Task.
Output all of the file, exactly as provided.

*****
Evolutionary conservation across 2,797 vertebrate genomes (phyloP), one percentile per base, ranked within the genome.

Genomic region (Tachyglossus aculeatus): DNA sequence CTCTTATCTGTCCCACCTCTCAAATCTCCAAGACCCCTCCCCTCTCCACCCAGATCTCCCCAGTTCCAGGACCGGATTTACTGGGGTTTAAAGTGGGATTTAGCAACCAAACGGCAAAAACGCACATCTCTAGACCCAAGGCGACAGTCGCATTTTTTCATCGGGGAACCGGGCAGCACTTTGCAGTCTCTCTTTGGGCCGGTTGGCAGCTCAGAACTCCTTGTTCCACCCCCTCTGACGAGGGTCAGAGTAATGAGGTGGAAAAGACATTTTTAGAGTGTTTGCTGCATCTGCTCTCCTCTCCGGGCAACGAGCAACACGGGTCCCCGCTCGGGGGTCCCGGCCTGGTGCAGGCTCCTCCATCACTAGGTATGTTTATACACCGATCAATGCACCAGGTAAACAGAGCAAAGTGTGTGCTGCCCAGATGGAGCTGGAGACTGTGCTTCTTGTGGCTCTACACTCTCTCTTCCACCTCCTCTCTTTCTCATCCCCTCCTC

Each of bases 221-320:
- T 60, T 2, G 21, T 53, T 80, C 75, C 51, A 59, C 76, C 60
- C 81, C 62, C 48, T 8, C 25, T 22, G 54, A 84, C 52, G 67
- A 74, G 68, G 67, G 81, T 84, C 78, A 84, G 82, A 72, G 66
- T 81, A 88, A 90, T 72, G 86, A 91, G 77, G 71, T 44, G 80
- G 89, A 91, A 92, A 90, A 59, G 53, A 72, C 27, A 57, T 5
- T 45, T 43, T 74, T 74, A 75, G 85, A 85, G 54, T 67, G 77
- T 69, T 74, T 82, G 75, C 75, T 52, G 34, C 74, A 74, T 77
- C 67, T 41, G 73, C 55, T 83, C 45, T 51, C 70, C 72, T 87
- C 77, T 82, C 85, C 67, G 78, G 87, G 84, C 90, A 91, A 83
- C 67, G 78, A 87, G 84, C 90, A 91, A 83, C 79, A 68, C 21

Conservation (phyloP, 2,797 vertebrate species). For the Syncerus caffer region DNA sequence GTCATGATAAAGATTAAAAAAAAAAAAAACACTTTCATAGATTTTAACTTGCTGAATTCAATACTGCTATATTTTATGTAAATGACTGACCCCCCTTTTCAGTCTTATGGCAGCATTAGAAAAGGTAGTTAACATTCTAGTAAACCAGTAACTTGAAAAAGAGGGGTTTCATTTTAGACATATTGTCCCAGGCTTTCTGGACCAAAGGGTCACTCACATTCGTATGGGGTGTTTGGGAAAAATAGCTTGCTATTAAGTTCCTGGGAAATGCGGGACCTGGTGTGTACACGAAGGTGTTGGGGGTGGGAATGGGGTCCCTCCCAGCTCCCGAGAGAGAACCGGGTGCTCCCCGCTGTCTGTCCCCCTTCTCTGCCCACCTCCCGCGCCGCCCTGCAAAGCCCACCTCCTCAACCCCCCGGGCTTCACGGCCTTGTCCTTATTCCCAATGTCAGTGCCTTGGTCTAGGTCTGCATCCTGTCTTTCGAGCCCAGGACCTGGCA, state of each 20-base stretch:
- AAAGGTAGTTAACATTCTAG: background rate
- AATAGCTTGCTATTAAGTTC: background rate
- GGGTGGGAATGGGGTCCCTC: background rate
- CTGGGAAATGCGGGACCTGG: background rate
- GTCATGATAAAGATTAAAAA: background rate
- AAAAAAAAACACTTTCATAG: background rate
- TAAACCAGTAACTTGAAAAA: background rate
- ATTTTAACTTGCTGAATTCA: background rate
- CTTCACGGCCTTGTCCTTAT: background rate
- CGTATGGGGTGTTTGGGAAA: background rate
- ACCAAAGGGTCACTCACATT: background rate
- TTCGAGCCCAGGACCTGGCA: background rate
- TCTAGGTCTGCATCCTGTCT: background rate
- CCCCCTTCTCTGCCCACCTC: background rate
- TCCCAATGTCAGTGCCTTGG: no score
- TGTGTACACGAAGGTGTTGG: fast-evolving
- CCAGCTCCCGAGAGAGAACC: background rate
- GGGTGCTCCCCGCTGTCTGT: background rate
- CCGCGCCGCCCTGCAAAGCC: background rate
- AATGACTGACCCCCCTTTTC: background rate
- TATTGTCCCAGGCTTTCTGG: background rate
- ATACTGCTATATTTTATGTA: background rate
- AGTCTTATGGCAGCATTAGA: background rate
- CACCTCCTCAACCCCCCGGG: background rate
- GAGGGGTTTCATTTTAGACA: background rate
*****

Evolutionary conservation across 2,797 vertebrate genomes (phyloP), one percentile per base, ranked within the genome.

Genomic region (Tachyglossus aculeatus): DNA sequence CTCTTATCTGTCCCACCTCTCAAATCTCCAAGACCCCTCCCCTCTCCACCCAGATCTCCCCAGTTCCAGGACCGGATTTACTGGGGTTTAAAGTGGGATTTAGCAACCAAACGGCAAAAACGCACATCTCTAGACCCAAGGCGACAGTCGCATTTTTTCATCGGGGAACCGGGCAGCACTTTGCAGTCTCTCTTTGGGCCGGTTGGCAGCTCAGAACTCCTTGTTCCACCCCCTCTGACGAGGGTCAGAGTAATGAGGTGGAAAAGACATTTTTAGAGTGTTTGCTGCATCTGCTCTCCTCTCCGGGCAACGAGCAACACGGGTCCCCGCTCGGGGGTCCCGGCCTGGTGCAGGCTCCTCCATCACTAGGTATGTTTATACACCGATCAATGCACCAGGTAAACAGAGCAAAGTGTGTGCTGCCCAGATGGAGCTGGAGACTGTGCTTCTTGTGGCTCTACACTCTCTCTTCCACCTCCTCTCTTTCTCATCCCCTCCTC

Each of bases 221-320:
- T 60, T 2, G 21, T 53, T 80, C 75, C 51, A 59, C 76, C 60
- C 81, C 62, C 48, T 8, C 25, T 22, G 54, A 84, C 52, G 67
- A 74, G 68, G 67, G 81, T 84, C 78, A 84, G 82, A 72, G 66
- T 81, A 88, A 90, T 72, G 86, A 91, G 77, G 71, T 44, G 80
- G 89, A 91, A 92, A 90, A 59, G 53, A 72, C 27, A 57, T 5
- T 45, T 43, T 74, T 74, A 75, G 85, A 85, G 54, T 67, G 77
- T 69, T 74, T 82, G 75, C 75, T 52, G 34, C 74, A 74, T 77
- C 67, T 41, G 73, C 55, T 83, C 45, T 51, C 70, C 72, T 87
- C 77, T 82, C 85, C 67, G 78, G 87, G 84, C 90, A 91, A 83
- C 67, G 78, A 87, G 84, C 90, A 91, A 83, C 79, A 68, C 21

Conservation (phyloP, 2,797 vertebrate species). For the Syncerus caffer region DNA sequence GTCATGATAAAGATTAAAAAAAAAAAAAACACTTTCATAGATTTTAACTTGCTGAATTCAATACTGCTATATTTTATGTAAATGACTGACCCCCCTTTTCAGTCTTATGGCAGCATTAGAAAAGGTAGTTAACATTCTAGTAAACCAGTAACTTGAAAAAGAGGGGTTTCATTTTAGACATATTGTCCCAGGCTTTCTGGACCAAAGGGTCACTCACATTCGTATGGGGTGTTTGGGAAAAATAGCTTGCTATTAAGTTCCTGGGAAATGCGGGACCTGGTGTGTACACGAAGGTGTTGGGGGTGGGAATGGGGTCCCTCCCAGCTCCCGAGAGAGAACCGGGTGCTCCCCGCTGTCTGTCCCCCTTCTCTGCCCACCTCCCGCGCCGCCCTGCAAAGCCCACCTCCTCAACCCCCCGGGCTTCACGGCCTTGTCCTTATTCCCAATGTCAGTGCCTTGGTCTAGGTCTGCATCCTGTCTTTCGAGCCCAGGACCTGGCA, state of each 20-base stretch:
- AAAGGTAGTTAACATTCTAG: background rate
- AATAGCTTGCTATTAAGTTC: background rate
- GGGTGGGAATGGGGTCCCTC: background rate
- CTGGGAAATGCGGGACCTGG: background rate
- GTCATGATAAAGATTAAAAA: background rate
- AAAAAAAAACACTTTCATAG: background rate
- TAAACCAGTAACTTGAAAAA: background rate
- ATTTTAACTTGCTGAATTCA: background rate
- CTTCACGGCCTTGTCCTTAT: background rate
- CGTATGGGGTGTTTGGGAAA: background rate
- ACCAAAGGGTCACTCACATT: background rate
- TTCGAGCCCAGGACCTGGCA: background rate
- TCTAGGTCTGCATCCTGTCT: background rate
- CCCCCTTCTCTGCCCACCTC: background rate
- TCCCAATGTCAGTGCCTTGG: no score
- TGTGTACACGAAGGTGTTGG: fast-evolving
- CCAGCTCCCGAGAGAGAACC: background rate
- GGGTGCTCCCCGCTGTCTGT: background rate
- CCGCGCCGCCCTGCAAAGCC: background rate
- AATGACTGACCCCCCTTTTC: background rate
- TATTGTCCCAGGCTTTCTGG: background rate
- ATACTGCTATATTTTATGTA: background rate
- AGTCTTATGGCAGCATTAGA: background rate
- CACCTCCTCAACCCCCCGGG: background rate
- GAGGGGTTTCATTTTAGACA: background rate